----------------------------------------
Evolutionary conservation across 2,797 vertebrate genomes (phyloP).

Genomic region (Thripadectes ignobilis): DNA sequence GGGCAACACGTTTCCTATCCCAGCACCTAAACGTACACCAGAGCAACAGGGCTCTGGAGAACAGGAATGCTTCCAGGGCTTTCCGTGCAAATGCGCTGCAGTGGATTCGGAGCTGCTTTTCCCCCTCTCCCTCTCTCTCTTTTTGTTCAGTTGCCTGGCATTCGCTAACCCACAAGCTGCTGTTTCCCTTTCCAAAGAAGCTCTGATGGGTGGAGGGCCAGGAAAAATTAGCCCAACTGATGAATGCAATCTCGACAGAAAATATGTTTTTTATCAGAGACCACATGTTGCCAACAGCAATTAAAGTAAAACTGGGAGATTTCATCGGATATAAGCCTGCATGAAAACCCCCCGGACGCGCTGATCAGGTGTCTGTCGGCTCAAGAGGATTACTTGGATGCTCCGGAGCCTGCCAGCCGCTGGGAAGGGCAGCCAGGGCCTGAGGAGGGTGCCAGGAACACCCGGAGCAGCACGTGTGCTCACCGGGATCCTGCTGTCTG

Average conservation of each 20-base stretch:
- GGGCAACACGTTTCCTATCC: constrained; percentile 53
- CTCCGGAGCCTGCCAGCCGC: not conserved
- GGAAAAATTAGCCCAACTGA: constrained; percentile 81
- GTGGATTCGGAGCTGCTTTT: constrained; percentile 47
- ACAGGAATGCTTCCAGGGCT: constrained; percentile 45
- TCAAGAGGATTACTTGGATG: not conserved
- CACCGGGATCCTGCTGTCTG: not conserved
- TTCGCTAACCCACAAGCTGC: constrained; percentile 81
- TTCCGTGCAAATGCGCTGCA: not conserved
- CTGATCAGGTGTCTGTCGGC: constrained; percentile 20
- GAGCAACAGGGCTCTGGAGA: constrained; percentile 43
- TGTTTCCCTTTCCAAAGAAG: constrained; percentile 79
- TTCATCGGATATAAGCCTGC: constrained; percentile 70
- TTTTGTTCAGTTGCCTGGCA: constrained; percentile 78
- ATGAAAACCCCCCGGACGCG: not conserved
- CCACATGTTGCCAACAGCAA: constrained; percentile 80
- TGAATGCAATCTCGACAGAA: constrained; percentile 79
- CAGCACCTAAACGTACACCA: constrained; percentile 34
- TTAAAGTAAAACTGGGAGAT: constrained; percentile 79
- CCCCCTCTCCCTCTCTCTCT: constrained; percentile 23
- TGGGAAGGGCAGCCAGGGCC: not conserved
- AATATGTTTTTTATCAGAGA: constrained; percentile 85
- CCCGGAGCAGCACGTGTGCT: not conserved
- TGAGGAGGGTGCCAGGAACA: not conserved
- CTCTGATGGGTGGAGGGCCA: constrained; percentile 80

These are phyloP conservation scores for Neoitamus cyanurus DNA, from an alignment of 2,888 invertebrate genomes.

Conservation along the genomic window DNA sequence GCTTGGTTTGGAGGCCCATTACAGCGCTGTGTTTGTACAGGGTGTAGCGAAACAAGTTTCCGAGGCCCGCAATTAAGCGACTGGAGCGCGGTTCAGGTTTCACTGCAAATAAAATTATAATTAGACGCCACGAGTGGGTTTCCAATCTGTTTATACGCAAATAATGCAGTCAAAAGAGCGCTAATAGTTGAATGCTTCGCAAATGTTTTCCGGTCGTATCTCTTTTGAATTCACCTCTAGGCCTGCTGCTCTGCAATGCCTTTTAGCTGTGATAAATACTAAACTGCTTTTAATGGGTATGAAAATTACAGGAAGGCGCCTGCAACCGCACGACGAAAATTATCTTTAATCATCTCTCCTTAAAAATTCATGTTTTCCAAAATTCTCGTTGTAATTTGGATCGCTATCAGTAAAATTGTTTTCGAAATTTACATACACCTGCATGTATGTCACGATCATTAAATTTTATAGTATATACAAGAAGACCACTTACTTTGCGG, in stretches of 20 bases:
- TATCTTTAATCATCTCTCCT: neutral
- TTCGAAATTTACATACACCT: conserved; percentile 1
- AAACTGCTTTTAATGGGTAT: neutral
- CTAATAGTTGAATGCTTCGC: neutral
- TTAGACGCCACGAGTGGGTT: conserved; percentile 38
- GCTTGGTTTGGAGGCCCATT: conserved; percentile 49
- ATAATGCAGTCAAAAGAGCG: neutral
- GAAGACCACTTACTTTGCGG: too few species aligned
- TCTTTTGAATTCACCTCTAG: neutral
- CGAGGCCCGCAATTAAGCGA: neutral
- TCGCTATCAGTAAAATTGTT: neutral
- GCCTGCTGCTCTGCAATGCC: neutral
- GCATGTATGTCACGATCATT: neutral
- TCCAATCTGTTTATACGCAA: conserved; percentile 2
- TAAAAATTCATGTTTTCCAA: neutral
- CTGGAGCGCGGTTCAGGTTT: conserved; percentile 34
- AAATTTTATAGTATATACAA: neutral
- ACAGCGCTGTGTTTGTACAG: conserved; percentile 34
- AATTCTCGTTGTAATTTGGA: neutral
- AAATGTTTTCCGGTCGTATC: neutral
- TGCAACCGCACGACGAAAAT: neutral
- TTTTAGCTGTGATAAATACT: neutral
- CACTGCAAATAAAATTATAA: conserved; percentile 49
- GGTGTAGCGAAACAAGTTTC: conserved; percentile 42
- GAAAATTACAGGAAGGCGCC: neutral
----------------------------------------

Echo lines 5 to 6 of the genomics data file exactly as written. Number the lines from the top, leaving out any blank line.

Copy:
- CTCCGGAGCCTGCCAGCCGC: not conserved
- GGAAAAATTAGCCCAACTGA: constrained; percentile 81